Thursday, November 19, 2009

Georgina Valverde: Moral Geometry

Opening Friday December 4, from 6pm-10pm

December 4 - January 2, 2010

With performance by Microgig starting at 8:00 p.m.

In the introduction of The Book of Tea, Okakura Kakuzo speaks of “moral geometry” to explain how ‘The Philosophy of Tea,” or “Teaism,” embodies Eastern ideals related to purity, simplicity, and a sense of proportion to nature and the cosmos. “Teaism is a cult founded on the adoration of the beautiful among the sordid facts of everyday existence,” says Kakuzo.

Moral Geometry makes sense out of the “sordid facts” of the quotidian: repetition, waste and consumption. Using the components of over 1600 teabags donated by friends and acquaintances, Georgina Valverde creates a body of work exploring the potential for repeated small actions to manifest form, beauty and meaning.

The centerpiece of Moral Geometry is a small building titled Teacage based on the Wardian case, a precursor of the modern terrarium. Working for the British East India Company in 1848, Robert Fortune used Wardian cases to smuggle 20,000 tea plants from Shanghai to start the first plantations in Assam, India. Teacage is a flexible structure that can be broken down into a series of screens or space dividers. As such, Teacage is a forum for performance, workshops and social encounters. The first event is a performance by Microgig. Other events will be announced.

Georgina Valverde was born in Mexico City in 1962. She has a BFA, 1987, in Painting and Printmaking and a BA, 1987, in Modern Languages from James Madison University, Va., and an MFA, 2003, from the University of Illinois at Chicago. Georgina’s work has been most recently featured at the Centro Jaime Sabines in Tuxtla Gutiérrez and the Museo de Arte Contemporáneo de Tamaulipas, México, the University of Texas Pan-American, Edinburg, and the Hyde Park Art Center in Chicago. Her work has also been exhibited at the former Bodybuilder & Sportsman Gallery and the Museum of Contemporary Art in Chicago, the Palm Beach Institute of Contemporary Art and the Cullacht Residency program at the Galway City Arts Center, Ireland among other venues.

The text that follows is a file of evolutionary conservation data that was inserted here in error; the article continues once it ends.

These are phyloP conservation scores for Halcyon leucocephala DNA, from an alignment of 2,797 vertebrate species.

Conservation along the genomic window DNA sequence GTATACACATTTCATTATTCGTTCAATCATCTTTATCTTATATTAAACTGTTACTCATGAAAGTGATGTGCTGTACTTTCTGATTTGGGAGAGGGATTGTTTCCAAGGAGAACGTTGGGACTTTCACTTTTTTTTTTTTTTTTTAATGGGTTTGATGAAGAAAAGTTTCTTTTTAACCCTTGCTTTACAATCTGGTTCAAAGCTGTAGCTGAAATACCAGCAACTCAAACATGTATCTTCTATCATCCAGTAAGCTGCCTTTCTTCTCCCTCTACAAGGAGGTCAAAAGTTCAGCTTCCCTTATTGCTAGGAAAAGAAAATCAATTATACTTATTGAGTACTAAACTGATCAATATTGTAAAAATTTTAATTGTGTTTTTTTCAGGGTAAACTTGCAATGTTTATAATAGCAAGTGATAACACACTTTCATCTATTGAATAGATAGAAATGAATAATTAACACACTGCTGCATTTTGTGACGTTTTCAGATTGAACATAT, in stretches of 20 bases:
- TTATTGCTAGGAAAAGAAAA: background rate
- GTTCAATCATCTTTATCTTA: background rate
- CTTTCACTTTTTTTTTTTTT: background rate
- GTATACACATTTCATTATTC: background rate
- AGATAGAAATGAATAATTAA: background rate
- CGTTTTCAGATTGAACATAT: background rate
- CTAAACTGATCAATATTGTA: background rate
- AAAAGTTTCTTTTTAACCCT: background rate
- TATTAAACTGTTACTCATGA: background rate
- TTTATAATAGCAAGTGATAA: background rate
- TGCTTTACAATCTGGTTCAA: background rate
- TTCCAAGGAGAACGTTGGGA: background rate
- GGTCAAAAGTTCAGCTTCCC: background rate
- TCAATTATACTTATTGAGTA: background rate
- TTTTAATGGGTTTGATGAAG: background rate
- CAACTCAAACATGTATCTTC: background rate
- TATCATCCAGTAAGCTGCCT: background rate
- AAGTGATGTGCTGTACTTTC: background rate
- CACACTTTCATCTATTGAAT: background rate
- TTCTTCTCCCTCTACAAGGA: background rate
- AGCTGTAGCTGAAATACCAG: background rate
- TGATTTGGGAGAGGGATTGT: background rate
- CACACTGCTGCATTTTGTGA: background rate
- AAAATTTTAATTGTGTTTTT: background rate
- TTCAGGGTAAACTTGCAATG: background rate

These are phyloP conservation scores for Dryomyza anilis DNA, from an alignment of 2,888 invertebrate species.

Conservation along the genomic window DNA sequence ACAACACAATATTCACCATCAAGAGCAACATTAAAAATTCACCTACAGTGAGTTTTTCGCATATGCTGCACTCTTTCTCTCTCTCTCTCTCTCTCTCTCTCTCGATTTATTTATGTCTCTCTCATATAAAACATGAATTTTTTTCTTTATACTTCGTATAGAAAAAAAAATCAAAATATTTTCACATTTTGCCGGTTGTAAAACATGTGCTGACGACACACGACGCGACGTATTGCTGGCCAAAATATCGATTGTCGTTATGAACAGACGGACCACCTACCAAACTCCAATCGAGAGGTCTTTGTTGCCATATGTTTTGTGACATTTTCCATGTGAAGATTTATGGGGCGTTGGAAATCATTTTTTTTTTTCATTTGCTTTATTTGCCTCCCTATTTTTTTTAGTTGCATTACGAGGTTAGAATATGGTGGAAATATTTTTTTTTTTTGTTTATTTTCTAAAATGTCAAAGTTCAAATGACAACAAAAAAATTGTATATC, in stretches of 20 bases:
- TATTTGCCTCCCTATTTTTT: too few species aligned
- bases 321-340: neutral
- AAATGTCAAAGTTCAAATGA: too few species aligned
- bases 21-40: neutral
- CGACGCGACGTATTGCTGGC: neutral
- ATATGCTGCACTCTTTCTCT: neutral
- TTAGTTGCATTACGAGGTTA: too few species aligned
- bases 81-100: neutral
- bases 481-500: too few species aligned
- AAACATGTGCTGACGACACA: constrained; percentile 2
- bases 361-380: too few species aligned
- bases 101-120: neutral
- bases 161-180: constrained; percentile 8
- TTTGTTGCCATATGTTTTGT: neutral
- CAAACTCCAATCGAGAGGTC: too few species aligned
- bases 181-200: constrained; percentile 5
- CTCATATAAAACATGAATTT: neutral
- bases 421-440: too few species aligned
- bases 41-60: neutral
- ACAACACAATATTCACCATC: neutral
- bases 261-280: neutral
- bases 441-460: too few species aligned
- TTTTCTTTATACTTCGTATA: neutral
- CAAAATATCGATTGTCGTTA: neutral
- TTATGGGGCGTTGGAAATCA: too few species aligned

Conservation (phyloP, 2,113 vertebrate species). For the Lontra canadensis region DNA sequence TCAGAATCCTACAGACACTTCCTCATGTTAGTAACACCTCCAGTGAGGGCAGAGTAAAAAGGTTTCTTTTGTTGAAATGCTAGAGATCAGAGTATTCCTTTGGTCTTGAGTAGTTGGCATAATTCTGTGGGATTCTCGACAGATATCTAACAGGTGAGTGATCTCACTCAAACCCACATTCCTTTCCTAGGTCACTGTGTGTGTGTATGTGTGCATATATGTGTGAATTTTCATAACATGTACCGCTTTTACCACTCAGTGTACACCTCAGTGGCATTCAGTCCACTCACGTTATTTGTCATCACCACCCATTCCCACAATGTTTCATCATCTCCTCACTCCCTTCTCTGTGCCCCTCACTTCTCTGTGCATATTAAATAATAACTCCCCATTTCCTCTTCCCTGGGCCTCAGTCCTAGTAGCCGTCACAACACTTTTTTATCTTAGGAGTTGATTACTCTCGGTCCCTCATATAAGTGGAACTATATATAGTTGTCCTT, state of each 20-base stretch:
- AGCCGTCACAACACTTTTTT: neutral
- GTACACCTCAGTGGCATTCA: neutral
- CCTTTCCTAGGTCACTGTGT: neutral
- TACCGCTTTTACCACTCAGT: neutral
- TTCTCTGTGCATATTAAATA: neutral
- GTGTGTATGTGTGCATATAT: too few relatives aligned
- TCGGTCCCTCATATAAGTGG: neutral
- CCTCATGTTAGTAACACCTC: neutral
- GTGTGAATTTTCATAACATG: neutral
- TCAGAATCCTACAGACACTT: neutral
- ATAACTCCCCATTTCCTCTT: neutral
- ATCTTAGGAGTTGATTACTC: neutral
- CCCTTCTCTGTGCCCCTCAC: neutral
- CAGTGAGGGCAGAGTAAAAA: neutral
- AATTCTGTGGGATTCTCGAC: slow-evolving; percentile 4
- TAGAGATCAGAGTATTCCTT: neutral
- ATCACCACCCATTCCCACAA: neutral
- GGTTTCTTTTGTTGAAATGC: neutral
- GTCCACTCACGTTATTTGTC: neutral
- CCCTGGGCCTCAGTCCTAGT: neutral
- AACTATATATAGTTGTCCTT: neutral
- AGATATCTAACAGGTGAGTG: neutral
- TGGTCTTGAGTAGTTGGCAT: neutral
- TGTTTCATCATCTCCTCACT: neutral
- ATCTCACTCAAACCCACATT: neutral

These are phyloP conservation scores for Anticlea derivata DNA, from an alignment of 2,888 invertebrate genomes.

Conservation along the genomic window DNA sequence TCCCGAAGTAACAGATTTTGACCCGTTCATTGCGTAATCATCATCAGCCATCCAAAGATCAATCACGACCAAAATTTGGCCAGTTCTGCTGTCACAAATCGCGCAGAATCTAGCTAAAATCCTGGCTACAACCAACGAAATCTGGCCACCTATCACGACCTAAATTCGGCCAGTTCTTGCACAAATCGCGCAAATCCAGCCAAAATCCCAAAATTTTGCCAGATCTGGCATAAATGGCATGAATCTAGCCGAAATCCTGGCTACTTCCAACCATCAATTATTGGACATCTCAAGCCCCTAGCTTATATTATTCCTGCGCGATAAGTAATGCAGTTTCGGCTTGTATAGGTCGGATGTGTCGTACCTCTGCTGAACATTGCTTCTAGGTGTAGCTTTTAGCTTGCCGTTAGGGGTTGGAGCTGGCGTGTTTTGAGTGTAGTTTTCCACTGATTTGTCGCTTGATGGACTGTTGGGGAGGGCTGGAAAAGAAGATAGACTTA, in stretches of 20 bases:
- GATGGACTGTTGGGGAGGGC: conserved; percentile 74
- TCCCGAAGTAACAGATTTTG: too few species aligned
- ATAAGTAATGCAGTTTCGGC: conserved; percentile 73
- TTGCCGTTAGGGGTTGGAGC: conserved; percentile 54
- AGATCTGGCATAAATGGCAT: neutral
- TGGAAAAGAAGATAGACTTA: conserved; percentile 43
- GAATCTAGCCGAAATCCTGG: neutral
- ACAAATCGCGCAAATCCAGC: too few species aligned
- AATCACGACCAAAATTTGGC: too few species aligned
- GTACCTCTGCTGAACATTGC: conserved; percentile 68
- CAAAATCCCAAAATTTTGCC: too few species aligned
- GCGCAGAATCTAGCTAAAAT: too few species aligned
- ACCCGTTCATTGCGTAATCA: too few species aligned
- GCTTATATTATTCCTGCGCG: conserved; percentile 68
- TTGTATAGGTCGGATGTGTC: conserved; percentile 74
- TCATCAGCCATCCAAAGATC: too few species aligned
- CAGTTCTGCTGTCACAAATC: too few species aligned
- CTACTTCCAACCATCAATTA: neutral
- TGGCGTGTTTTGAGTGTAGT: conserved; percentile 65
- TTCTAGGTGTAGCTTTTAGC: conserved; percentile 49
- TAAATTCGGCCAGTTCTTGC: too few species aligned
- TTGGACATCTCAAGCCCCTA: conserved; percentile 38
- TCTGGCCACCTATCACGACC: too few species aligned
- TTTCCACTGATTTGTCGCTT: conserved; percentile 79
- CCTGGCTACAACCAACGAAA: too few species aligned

This project is partially supported by a Community Arts Assistance Program grant from the City of Chicago Department of Cultural Affairs and the Illinois Arts Council, a state agency.

Also this month's Project Wall Space: Chris Wood


The project, Recomposition, is the culmination of a five year long process. The first four years involved building the collection. It started off rather casual, but became more serious as time went on. The very initial collecting of the foods happened more out of a general aloofness toward the state of my refrigerator, but soon developed into a curiosity: What will grow next? Why are these milks aging differently? Hummus... really? In time, I grew attached to certain items of interest and refused to part with them, even at the prodding of friends, roommates and those who helped move them to a new apartment. Though the final product carries with it a touch of absurdity, it is an earnest representation of a set of objects I find interest in, particularly when viewed as a set. Through documentation and presentation, the characters are presented in a slightly more permanent, though still liminal condition.

Chris Wood, a native of Pittsburgh, earned a BFA in Illustration from the University of Dayton in 2001 and an MFA in Painting from Northern Illinois University in 2005. His work has appeared in solo and group exhibitions nationally. Currently he lives and works in Chicago, where he runs his studio and teaches at the Illinois Institute of Art Chicago. His recent work uses a diverse range of materials, from graphite, charcoal and acrylic to digital, photography, foil and food.

Opening Friday December 4, from 6pm-10pm

December 4 - January 2, 2010

1765 S. Laflin St.
Chicago IL 60608
antenapilsen (at)
(773) 257-3534
Hours: by appointment only

Wednesday, November 11, 2009

Art review in the Loyola Phoenix

On the state of the zombie:
Antena Gallery offers an introspective.